broader in its application and might reach situations where "immediate danger” could not be shown.
INCITE TO RIOT The term “incite to riot” is used in the pending legislation and also in H.R. 421. This term is not defined in the pending legislation but it is defined in H.R. 421. The definition used in H.R. 421 is in substance a standard definition of the term “incite” but carries the qualification that the term “shall not mean the mere advocacy of ideas or the mere expression of belief."
While it does not appear essential that the pending legislation incorporate a definition of the term "incite”, the Committee may want to consider the inclusion of a definition and possibly a qualification similar to that in H. R. 421.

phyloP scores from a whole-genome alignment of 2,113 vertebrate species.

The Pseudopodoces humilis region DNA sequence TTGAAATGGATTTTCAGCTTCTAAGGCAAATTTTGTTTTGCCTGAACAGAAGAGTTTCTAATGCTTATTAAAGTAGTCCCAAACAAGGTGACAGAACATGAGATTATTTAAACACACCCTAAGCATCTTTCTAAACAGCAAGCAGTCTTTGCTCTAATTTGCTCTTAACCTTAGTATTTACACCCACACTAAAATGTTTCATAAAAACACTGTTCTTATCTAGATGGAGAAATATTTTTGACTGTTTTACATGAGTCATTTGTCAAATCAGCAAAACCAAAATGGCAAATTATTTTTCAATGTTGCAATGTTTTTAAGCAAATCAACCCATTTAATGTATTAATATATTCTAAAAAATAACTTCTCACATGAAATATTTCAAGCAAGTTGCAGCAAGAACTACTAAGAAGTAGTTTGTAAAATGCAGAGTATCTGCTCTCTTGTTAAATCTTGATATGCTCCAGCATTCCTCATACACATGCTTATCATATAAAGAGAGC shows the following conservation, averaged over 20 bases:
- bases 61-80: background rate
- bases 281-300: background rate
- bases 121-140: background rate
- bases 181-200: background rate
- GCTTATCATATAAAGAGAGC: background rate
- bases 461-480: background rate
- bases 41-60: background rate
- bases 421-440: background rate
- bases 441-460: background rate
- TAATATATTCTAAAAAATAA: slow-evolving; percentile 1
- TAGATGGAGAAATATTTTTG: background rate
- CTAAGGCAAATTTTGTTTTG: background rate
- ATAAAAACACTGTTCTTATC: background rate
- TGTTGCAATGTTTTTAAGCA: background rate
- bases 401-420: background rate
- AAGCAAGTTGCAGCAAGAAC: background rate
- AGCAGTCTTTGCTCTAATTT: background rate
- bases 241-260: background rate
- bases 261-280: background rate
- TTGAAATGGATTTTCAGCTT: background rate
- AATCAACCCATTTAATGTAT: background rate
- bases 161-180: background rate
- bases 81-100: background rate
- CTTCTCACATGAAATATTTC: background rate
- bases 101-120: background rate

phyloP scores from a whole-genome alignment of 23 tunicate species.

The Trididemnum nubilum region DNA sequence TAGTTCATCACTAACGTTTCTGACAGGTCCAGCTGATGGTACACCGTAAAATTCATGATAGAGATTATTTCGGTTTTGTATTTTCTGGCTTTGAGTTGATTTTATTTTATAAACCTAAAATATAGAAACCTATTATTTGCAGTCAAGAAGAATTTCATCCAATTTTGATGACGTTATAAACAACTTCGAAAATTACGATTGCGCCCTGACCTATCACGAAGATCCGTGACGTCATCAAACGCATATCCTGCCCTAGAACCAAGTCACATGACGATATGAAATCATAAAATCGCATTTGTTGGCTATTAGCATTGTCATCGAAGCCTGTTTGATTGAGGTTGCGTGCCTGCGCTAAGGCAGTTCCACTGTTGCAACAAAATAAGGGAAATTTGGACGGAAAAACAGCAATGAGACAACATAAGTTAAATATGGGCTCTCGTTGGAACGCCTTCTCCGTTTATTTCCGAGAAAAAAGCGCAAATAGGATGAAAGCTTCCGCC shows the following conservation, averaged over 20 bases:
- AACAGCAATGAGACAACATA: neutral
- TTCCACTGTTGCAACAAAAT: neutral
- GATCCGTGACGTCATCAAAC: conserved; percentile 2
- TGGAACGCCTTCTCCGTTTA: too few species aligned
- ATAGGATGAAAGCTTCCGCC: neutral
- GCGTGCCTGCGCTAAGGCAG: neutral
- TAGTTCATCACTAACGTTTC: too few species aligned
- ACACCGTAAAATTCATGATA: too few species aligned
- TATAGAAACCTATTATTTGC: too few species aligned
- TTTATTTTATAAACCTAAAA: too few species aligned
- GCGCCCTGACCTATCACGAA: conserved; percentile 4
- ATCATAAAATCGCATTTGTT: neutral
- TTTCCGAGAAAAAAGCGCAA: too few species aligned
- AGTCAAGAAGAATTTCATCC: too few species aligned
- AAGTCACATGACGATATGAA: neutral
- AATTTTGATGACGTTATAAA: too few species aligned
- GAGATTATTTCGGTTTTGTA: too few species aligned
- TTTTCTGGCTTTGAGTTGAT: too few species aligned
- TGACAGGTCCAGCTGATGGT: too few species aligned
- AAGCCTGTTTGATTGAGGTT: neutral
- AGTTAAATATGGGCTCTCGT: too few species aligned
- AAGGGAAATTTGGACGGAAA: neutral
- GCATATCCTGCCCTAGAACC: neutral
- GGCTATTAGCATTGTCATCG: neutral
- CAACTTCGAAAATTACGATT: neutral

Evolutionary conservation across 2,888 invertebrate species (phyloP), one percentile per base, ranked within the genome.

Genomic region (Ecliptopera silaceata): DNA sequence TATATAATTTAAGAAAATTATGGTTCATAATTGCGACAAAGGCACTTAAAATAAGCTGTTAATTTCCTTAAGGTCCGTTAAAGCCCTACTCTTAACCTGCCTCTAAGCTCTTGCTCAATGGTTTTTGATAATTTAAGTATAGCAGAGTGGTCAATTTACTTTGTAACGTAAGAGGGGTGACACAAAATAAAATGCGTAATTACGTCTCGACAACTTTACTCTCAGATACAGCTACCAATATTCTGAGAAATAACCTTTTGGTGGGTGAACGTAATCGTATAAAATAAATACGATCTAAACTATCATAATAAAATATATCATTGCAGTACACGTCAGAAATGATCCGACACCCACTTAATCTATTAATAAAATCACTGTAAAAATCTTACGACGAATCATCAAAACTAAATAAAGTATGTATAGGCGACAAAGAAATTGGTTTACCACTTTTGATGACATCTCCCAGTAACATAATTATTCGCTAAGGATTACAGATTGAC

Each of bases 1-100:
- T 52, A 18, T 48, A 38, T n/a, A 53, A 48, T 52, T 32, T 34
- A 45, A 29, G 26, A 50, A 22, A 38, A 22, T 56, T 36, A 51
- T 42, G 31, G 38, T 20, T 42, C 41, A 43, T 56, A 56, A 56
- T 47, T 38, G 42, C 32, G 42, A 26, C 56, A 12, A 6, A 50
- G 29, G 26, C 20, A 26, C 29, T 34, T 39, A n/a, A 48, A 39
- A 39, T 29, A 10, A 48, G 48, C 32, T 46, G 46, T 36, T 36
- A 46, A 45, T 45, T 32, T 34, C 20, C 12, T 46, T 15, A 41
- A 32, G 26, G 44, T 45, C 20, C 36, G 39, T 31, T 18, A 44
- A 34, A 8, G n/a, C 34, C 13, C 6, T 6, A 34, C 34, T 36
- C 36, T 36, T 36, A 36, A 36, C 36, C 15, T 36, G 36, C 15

PENALTIES The pending legislation provides penalities for those persons convicted or "willfully” engaging in a riot. A person convicted of such conduct would be subject to imprisonment for not more than one year or a fine of not more than $1,000, or both. In the event that any person, as a result of the riot, suffers "serious' bodily harm or if there is property damage in excess of $5,000, those who "willfully engaged in the riot may be punished by imprisonment for not more than ten years, or fined not more than $10,000, or both. H. R. 421 has a single penalty provision which provides for a fine of not more than $10,000, or imprisonment for not more than five years, or both.
DEFINITIONS Elements of Riot